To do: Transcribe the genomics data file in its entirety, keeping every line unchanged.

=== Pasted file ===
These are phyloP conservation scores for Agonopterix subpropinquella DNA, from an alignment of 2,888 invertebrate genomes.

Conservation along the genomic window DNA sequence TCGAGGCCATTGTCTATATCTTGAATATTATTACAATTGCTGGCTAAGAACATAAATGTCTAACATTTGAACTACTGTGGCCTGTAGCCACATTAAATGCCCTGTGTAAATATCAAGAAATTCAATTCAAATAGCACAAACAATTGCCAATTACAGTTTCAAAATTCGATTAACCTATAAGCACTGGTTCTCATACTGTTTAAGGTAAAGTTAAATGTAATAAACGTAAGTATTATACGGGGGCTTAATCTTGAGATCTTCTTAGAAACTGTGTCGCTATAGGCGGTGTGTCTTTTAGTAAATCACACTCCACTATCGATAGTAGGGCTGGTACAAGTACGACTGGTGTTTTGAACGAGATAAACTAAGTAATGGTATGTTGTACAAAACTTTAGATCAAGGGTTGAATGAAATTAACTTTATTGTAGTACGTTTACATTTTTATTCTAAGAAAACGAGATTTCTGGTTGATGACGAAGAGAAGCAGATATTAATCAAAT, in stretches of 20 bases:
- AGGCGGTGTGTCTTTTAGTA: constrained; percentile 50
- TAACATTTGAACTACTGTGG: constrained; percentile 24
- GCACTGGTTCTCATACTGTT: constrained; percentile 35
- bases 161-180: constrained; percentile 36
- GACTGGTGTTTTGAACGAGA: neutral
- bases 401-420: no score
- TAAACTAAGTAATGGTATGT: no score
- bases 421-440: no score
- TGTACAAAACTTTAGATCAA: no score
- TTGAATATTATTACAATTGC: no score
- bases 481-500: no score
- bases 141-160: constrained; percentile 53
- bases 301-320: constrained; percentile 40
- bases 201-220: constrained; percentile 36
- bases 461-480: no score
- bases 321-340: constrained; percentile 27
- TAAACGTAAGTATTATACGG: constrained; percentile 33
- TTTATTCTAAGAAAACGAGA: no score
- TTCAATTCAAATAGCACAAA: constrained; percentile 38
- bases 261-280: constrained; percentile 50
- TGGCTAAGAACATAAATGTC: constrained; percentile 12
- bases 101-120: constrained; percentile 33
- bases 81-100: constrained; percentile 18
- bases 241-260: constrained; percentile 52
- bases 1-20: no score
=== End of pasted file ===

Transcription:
These are phyloP conservation scores for Agonopterix subpropinquella DNA, from an alignment of 2,888 invertebrate genomes.

Conservation along the genomic window DNA sequence TCGAGGCCATTGTCTATATCTTGAATATTATTACAATTGCTGGCTAAGAACATAAATGTCTAACATTTGAACTACTGTGGCCTGTAGCCACATTAAATGCCCTGTGTAAATATCAAGAAATTCAATTCAAATAGCACAAACAATTGCCAATTACAGTTTCAAAATTCGATTAACCTATAAGCACTGGTTCTCATACTGTTTAAGGTAAAGTTAAATGTAATAAACGTAAGTATTATACGGGGGCTTAATCTTGAGATCTTCTTAGAAACTGTGTCGCTATAGGCGGTGTGTCTTTTAGTAAATCACACTCCACTATCGATAGTAGGGCTGGTACAAGTACGACTGGTGTTTTGAACGAGATAAACTAAGTAATGGTATGTTGTACAAAACTTTAGATCAAGGGTTGAATGAAATTAACTTTATTGTAGTACGTTTACATTTTTATTCTAAGAAAACGAGATTTCTGGTTGATGACGAAGAGAAGCAGATATTAATCAAAT, in stretches of 20 bases:
- AGGCGGTGTGTCTTTTAGTA: constrained; percentile 50
- TAACATTTGAACTACTGTGG: constrained; percentile 24
- GCACTGGTTCTCATACTGTT: constrained; percentile 35
- bases 161-180: constrained; percentile 36
- GACTGGTGTTTTGAACGAGA: neutral
- bases 401-420: no score
- TAAACTAAGTAATGGTATGT: no score
- bases 421-440: no score
- TGTACAAAACTTTAGATCAA: no score
- TTGAATATTATTACAATTGC: no score
- bases 481-500: no score
- bases 141-160: constrained; percentile 53
- bases 301-320: constrained; percentile 40
- bases 201-220: constrained; percentile 36
- bases 461-480: no score
- bases 321-340: constrained; percentile 27
- TAAACGTAAGTATTATACGG: constrained; percentile 33
- TTTATTCTAAGAAAACGAGA: no score
- TTCAATTCAAATAGCACAAA: constrained; percentile 38
- bases 261-280: constrained; percentile 50
- TGGCTAAGAACATAAATGTC: constrained; percentile 12
- bases 101-120: constrained; percentile 33
- bases 81-100: constrained; percentile 18
- bases 241-260: constrained; percentile 52
- bases 1-20: no score